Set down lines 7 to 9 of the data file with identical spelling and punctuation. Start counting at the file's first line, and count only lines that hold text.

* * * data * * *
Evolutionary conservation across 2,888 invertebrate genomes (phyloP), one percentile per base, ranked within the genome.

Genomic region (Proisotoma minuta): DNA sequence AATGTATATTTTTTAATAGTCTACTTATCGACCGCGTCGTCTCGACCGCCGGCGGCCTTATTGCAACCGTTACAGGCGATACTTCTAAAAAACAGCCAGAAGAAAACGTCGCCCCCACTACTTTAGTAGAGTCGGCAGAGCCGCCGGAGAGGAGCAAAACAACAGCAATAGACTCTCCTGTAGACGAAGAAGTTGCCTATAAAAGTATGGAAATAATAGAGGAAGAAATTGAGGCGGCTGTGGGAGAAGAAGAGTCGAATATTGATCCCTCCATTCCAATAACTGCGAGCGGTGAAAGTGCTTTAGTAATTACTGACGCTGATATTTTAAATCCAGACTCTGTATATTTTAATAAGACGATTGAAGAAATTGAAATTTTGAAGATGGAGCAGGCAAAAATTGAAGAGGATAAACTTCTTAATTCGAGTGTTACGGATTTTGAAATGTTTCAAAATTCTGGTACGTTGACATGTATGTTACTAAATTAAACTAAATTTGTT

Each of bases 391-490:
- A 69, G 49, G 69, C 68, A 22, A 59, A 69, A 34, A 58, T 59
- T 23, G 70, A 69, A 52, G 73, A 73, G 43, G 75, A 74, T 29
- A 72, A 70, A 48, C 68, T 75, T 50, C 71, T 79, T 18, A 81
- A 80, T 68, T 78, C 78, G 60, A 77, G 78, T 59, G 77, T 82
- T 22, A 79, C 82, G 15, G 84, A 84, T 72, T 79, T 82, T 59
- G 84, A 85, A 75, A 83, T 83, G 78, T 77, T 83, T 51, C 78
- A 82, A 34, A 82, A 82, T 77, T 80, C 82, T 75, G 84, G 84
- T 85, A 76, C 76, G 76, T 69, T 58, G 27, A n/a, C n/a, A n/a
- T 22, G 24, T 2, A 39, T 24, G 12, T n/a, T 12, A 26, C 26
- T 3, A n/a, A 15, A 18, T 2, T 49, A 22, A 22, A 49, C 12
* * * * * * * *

- A 80, T 68, T 78, C 78, G 60, A 77, G 78, T 59, G 77, T 82
- T 22, A 79, C 82, G 15, G 84, A 84, T 72, T 79, T 82, T 59
- G 84, A 85, A 75, A 83, T 83, G 78, T 77, T 83, T 51, C 78